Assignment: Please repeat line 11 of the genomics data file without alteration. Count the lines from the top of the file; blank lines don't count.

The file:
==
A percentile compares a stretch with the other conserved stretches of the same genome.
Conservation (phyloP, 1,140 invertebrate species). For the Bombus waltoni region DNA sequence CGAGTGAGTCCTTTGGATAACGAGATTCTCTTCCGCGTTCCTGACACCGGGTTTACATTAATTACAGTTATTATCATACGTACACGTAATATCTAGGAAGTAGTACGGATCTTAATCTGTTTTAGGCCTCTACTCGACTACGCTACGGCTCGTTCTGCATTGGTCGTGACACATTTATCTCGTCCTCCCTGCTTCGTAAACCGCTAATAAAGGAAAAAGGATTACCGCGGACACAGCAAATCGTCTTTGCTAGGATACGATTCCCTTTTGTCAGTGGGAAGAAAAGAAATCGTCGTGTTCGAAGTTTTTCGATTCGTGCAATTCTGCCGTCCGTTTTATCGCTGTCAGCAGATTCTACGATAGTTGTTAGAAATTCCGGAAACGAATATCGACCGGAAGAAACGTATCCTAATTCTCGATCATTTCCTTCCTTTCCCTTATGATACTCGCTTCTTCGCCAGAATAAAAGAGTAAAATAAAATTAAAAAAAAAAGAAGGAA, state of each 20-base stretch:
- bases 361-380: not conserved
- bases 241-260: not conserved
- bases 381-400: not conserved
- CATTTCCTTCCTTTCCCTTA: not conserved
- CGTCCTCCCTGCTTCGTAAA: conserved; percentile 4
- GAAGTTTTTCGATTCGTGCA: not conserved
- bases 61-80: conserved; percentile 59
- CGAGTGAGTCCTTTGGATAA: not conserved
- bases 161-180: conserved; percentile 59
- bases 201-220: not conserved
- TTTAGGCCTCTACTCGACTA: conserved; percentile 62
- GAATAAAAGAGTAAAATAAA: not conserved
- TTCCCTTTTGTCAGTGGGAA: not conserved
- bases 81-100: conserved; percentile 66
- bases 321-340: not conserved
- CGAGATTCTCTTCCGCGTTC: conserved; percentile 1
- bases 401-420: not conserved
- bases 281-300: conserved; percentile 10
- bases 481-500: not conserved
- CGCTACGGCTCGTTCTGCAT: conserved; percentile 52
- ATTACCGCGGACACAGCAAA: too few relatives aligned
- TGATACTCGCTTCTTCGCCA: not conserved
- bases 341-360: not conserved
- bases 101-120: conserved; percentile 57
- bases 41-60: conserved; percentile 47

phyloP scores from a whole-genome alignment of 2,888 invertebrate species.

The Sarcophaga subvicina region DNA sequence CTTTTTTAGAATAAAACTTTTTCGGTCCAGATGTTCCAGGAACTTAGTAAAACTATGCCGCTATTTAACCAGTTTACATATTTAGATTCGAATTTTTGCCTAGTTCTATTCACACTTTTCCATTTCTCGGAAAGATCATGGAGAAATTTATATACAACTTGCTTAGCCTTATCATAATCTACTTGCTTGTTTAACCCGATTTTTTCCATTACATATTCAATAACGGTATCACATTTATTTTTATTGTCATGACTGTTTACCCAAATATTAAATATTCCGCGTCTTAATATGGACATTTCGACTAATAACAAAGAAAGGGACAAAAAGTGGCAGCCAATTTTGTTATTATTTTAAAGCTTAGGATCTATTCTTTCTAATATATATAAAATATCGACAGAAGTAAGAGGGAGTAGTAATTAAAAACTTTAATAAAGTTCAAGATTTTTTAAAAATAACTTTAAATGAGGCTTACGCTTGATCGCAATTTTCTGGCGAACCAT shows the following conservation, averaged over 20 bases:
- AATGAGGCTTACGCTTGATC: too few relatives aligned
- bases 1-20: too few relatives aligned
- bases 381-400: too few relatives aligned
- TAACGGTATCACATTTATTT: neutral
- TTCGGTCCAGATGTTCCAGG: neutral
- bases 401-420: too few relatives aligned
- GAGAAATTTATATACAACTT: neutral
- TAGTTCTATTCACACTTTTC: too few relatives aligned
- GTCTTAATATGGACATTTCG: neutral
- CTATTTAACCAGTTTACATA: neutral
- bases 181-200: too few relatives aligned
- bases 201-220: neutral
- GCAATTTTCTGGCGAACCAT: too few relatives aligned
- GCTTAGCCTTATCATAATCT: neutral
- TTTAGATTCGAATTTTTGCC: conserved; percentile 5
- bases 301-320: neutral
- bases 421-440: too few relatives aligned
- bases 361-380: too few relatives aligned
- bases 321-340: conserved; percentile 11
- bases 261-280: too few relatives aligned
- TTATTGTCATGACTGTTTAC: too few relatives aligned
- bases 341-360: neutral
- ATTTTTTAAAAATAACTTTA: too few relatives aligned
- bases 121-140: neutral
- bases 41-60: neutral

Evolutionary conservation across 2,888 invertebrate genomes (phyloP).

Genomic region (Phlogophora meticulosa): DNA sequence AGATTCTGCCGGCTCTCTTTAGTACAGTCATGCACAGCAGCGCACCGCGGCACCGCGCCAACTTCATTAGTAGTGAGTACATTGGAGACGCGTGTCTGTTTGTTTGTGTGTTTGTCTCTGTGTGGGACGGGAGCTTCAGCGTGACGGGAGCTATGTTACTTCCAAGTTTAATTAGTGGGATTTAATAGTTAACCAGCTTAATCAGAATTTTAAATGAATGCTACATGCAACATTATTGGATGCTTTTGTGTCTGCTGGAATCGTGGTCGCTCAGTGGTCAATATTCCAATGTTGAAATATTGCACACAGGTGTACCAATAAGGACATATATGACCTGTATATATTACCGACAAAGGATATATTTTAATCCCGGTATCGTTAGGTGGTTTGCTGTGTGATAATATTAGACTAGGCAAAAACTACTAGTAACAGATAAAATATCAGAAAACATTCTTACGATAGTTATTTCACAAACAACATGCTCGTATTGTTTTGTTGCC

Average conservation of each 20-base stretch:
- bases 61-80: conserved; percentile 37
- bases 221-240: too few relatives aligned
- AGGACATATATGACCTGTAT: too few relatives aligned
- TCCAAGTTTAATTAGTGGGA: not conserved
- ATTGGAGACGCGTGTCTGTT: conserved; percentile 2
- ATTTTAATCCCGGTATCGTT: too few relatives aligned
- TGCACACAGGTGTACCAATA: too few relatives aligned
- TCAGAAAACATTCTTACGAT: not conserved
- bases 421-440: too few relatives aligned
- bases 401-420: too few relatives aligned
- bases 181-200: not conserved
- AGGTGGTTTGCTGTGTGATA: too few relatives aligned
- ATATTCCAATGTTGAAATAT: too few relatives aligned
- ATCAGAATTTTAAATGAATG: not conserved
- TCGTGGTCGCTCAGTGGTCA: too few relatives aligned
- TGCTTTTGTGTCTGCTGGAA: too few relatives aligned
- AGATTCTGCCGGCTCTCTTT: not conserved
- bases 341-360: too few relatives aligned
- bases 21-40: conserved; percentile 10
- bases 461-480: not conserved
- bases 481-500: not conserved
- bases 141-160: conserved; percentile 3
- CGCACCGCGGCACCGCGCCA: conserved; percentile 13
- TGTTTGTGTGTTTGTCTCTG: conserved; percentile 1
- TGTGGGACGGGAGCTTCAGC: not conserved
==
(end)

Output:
- bases 161-180: conserved; percentile 59